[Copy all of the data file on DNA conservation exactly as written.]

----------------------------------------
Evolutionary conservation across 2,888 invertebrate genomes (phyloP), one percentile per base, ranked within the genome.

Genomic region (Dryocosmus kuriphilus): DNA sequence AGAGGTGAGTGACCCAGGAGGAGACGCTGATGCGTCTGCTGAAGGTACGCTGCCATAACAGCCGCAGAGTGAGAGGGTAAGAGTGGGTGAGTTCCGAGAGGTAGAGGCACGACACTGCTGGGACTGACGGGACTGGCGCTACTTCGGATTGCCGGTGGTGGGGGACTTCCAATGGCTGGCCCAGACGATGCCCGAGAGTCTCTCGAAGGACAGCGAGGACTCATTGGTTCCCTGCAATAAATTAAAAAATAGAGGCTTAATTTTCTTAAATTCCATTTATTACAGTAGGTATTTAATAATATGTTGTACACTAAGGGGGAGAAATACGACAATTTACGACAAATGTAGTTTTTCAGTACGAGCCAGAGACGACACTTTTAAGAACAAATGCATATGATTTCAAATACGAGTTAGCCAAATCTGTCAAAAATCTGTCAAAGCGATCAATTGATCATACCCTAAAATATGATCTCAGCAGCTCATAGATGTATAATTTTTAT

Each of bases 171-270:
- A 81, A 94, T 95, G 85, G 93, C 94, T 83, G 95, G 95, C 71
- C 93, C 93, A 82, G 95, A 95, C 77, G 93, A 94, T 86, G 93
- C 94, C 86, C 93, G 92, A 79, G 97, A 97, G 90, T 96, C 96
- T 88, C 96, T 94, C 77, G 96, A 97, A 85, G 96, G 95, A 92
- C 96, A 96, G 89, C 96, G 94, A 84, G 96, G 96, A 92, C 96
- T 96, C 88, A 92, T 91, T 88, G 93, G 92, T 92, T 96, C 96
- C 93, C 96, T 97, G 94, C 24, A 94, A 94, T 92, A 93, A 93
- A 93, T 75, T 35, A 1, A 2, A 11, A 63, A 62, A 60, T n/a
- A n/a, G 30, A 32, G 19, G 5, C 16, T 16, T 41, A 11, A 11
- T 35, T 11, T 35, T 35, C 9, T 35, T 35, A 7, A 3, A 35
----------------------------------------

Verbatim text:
Evolutionary conservation across 2,888 invertebrate genomes (phyloP), one percentile per base, ranked within the genome.

Genomic region (Dryocosmus kuriphilus): DNA sequence AGAGGTGAGTGACCCAGGAGGAGACGCTGATGCGTCTGCTGAAGGTACGCTGCCATAACAGCCGCAGAGTGAGAGGGTAAGAGTGGGTGAGTTCCGAGAGGTAGAGGCACGACACTGCTGGGACTGACGGGACTGGCGCTACTTCGGATTGCCGGTGGTGGGGGACTTCCAATGGCTGGCCCAGACGATGCCCGAGAGTCTCTCGAAGGACAGCGAGGACTCATTGGTTCCCTGCAATAAATTAAAAAATAGAGGCTTAATTTTCTTAAATTCCATTTATTACAGTAGGTATTTAATAATATGTTGTACACTAAGGGGGAGAAATACGACAATTTACGACAAATGTAGTTTTTCAGTACGAGCCAGAGACGACACTTTTAAGAACAAATGCATATGATTTCAAATACGAGTTAGCCAAATCTGTCAAAAATCTGTCAAAGCGATCAATTGATCATACCCTAAAATATGATCTCAGCAGCTCATAGATGTATAATTTTTAT

Each of bases 171-270:
- A 81, A 94, T 95, G 85, G 93, C 94, T 83, G 95, G 95, C 71
- C 93, C 93, A 82, G 95, A 95, C 77, G 93, A 94, T 86, G 93
- C 94, C 86, C 93, G 92, A 79, G 97, A 97, G 90, T 96, C 96
- T 88, C 96, T 94, C 77, G 96, A 97, A 85, G 96, G 95, A 92
- C 96, A 96, G 89, C 96, G 94, A 84, G 96, G 96, A 92, C 96
- T 96, C 88, A 92, T 91, T 88, G 93, G 92, T 92, T 96, C 96
- C 93, C 96, T 97, G 94, C 24, A 94, A 94, T 92, A 93, A 93
- A 93, T 75, T 35, A 1, A 2, A 11, A 63, A 62, A 60, T n/a
- A n/a, G 30, A 32, G 19, G 5, C 16, T 16, T 41, A 11, A 11
- T 35, T 11, T 35, T 35, C 9, T 35, T 35, A 7, A 3, A 35